UK & World News
Cameron Wants 'Global Push' To Fight Dementia
A "bold, global push" is urgently needed to find effective treatments against dementia, David Cameron is due to warn.
The Prime Minister will tell an international conference that 40 million people worldwide now have the disease.
And the number is set to double every 20 years, unless scientists find some way of slowing or preventing the slow decline in brain function.
The meeting is a follow-up to the first Dementia Summit of G8 industrialised nations held in December, at which politicians committed to finding new treatments by 2025.
"The truth is that dementia now stands alongside cancer as one of the greatest enemies of humanity," the Prime Minister will say.
"We have to fight to cure it. I know some people will say that it's not possible, but we have seen with cancer what medicine can achieve.
"We need to join up the dots and create a big, bold global push to beat this."
Global funding for dementia research is just one fifth of that spent on cancer. In the last 15 years only three drugs have been developed.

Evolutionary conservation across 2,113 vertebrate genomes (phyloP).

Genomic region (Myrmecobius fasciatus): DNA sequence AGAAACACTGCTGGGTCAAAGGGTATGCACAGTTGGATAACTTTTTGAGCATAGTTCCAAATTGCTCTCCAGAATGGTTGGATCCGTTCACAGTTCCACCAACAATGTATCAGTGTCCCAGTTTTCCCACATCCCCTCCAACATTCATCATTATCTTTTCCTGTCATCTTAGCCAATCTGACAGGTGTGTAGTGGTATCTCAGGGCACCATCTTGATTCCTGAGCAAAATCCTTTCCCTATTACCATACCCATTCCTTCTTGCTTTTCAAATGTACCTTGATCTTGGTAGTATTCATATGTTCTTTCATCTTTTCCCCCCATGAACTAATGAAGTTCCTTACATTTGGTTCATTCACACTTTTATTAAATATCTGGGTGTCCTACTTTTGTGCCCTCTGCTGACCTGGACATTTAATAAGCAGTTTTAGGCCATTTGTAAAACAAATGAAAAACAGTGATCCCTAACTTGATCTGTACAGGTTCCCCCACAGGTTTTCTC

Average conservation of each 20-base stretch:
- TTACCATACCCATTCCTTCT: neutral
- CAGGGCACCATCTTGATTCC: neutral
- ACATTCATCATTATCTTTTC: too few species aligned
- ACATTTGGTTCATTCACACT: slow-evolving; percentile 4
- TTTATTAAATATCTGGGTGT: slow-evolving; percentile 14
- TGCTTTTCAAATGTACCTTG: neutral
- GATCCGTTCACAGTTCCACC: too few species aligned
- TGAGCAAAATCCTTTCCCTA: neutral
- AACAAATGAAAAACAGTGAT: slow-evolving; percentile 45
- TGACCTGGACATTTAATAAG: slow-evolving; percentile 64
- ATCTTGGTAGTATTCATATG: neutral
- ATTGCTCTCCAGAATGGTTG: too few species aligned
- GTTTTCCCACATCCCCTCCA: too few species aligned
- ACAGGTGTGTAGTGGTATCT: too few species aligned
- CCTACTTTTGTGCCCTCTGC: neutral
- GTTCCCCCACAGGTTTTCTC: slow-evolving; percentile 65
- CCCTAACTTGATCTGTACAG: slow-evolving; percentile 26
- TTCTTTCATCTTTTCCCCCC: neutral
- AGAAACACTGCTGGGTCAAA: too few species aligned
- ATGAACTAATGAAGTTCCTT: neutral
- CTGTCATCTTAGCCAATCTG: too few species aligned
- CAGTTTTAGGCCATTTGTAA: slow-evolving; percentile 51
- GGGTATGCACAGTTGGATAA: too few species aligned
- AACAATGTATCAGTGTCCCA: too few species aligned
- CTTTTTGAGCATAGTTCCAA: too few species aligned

The World Dementia Envoy Dr Dennis Gillings, who was appointed following the G8 Summit, will tell the meeting that pharmaceutical companies need to be given incentives to invest in research, and encouraged to speed up clinical trials so patients benefit sooner.
"Just as the world came together in the fight against HIV/Aids, we need to free up regulation so that we can test ground-breaking new drugs," he will say.
The Medical Research Council will announce the world's largest ever study into dementia, with two million people in Britain invited to take part.
And Alzheimer's Research UK hopes to raise £100m to fund more drug research.
The fresh focus being given to dementia was welcomed by Alison Carter, who helps to care for her father John Fenn.
He was diagnosed with vascular dementia seven years ago. Existing treatments have done little to slow the disease.
She told Sky News: "The idea that there are drugs out there which are now being looked at that could delay it for five years. If my dad could have five years back, that would be fantastic."